Last Monday’s #MSMathChat was very productive for me. I have many weaknesses as a teacher, but I think my Achilles Heel is classroom management. I tend to get lost in the content that I’m presenting to my students which makes me a little like this:
The conversation last Monday centered around age appropriate behavior and how to manage what happens in class so you can effectively teach. (Storify-ed version here.) What behaviors do you address? What behaviors do you ignore? This all made me think long and hard about what I do in my classroom–and I found that I’m allowing too many of my students to divert my attention with inappropriate behavior, and the other students are getting frustrated with that. I see it in their eyes, and it’s a reflection of what I also feel. I sat down early last week (Tuesday or Wednesday I think) and identified which students are “vampirically” sucking my attention, and what behaviors they are exhibiting. This was eye-opening to me. What I discovered was that only 3-5 students in my two most challenging classes are the culprits. (Well, really, I’m the culprit–they’re my accomplices, if you want to get technical about it.)
We are contracted with a consultant named Sarah Buckerfield to work on school-wide bell-to-bell management strategies. Since the new semester started, I have changed my classroom seating structure (from groups to desks facing forward in groups of two) and have implemented use of my iPhone alarm system to alert me when 2 minutes before the warning bell sounds so I can give students (and me) enough time to pack up and prepare for the next class. This has helped a lot, but I was obviously missing some key components to make it more solid and run more smoothly. That’s where Monday’s #MSMathChat came in. Again, the Power of the PLC is rockin’!
My desk arrangement. It’s working well so far.
These are some things that I really liked from the chat and blogs that I read on a regular basis that I plan on implementing:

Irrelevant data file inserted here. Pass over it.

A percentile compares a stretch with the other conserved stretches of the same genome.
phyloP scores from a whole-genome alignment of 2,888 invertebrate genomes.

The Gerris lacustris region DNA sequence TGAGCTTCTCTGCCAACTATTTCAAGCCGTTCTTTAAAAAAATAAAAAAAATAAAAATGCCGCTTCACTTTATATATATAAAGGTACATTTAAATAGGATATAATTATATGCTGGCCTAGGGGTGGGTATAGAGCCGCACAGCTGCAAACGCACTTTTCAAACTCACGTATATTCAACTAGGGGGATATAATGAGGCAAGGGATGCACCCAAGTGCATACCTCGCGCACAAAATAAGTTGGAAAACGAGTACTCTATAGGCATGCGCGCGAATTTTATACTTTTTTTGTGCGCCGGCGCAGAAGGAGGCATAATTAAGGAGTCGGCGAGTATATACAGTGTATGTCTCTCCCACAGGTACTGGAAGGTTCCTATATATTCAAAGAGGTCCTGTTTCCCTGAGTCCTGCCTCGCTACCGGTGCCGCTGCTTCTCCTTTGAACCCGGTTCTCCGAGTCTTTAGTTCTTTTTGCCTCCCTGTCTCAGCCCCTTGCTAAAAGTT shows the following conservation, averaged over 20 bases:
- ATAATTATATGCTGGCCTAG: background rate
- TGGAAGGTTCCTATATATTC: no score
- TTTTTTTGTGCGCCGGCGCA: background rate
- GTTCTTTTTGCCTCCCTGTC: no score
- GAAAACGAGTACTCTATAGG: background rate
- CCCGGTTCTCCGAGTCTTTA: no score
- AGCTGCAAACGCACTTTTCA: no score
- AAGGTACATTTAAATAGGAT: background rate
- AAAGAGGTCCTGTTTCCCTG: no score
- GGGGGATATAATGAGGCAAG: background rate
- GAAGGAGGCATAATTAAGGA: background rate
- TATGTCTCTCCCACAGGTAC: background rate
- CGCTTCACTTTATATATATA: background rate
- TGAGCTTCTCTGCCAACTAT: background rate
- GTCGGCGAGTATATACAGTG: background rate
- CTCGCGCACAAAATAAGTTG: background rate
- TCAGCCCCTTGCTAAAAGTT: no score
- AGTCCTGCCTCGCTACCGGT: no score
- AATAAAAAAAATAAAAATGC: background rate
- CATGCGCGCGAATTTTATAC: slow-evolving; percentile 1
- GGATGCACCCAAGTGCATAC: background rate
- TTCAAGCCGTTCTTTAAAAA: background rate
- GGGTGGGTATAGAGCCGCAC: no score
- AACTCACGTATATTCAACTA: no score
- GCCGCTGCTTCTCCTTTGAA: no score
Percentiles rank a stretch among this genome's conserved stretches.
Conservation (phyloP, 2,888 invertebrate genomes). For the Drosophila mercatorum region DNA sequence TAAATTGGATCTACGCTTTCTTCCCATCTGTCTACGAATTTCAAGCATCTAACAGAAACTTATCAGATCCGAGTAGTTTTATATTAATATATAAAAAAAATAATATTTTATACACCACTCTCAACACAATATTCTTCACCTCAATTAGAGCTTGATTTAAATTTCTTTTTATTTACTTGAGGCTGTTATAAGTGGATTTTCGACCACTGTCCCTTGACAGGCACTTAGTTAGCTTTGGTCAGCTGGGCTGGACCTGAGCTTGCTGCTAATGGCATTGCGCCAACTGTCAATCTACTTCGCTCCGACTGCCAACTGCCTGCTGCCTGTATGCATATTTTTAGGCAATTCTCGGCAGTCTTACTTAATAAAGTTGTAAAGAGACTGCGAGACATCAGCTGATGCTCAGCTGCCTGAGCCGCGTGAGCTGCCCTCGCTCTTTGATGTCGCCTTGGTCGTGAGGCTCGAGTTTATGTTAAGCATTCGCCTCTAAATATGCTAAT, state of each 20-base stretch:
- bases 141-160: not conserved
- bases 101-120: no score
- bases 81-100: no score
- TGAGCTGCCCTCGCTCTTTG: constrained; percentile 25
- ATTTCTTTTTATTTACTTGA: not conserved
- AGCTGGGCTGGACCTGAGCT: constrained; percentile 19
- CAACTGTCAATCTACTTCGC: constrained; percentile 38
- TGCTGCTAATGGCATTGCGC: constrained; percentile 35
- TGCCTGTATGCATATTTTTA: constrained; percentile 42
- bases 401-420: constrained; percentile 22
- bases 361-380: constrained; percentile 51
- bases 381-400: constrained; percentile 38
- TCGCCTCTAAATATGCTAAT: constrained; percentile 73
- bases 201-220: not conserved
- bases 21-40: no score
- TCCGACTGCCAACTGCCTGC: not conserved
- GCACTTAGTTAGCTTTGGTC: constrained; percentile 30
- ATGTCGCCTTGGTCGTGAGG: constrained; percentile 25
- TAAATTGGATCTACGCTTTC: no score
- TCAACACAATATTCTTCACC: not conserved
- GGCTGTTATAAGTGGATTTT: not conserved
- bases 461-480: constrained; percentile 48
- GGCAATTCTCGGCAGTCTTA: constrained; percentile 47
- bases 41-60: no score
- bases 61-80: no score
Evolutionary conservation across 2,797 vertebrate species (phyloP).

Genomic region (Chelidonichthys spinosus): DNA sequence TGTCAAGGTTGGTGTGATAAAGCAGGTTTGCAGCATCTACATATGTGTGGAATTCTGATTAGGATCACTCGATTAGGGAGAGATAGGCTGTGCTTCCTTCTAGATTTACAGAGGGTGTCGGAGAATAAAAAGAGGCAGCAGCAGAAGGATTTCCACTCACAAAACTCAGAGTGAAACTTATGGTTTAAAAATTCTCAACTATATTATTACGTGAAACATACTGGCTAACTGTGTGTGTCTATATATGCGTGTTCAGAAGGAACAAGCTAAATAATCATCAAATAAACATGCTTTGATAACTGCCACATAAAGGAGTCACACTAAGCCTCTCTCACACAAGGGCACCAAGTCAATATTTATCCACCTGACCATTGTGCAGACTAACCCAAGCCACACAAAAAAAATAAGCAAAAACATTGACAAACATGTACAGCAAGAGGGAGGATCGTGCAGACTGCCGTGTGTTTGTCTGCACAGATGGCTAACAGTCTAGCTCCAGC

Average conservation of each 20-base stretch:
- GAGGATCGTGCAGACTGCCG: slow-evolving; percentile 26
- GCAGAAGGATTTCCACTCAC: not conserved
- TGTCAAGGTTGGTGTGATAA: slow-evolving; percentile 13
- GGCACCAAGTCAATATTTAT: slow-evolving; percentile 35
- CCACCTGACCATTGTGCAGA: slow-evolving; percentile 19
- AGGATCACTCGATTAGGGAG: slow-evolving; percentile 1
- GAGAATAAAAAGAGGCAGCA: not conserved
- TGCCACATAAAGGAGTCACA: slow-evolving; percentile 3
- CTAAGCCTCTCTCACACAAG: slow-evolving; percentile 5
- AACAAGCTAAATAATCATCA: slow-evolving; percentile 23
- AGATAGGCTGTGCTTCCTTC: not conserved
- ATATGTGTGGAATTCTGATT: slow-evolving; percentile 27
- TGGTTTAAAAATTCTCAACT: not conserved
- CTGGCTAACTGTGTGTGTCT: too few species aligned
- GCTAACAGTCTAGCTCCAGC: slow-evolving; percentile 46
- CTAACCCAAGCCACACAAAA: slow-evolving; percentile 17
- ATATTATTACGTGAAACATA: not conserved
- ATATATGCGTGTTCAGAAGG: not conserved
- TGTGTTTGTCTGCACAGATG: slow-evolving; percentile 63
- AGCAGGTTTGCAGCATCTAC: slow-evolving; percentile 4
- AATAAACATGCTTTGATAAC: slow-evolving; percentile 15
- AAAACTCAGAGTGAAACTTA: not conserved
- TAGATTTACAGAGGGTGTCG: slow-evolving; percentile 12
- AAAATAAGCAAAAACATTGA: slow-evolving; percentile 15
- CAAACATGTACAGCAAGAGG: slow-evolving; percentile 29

- Reflection forms for inappropriate classroom behavior (a la @lydiakirkman and Math=Love)
- Ignoring certain behaviors that really don’t affect the learning in the class (I find that they only affect learning if I address them)
- Accentuating the positive (a la @Mr_Oldfield–he gives handwritten postcards to students with positive feedback. So cool!!!)
- Keeping students accountable to expectations that they determine (a la @MathNeil). I already have expectations that the students came up with, but I forget a lot of the time to reinforce them.
- Continue to reach out to my PLC via Twitter and #MTBoS. There is so much to learn out there. (Actually, when I mentioned in class that I was going to blog about this, one of my students said, “That’s rather arrogant, don’t you think?” He thought I was going blog because I thought what I was doing was such a wonderful job that other teachers should be doing it too! I had to reverse that line of thinking by letting him know that I was in fact doing the opposite–reaching out to other awesome teachers to get input and ideas to improve my teacher-self.)
I would love to hear what you do in your class that you find successful in keeping students focused and on task. Please comment!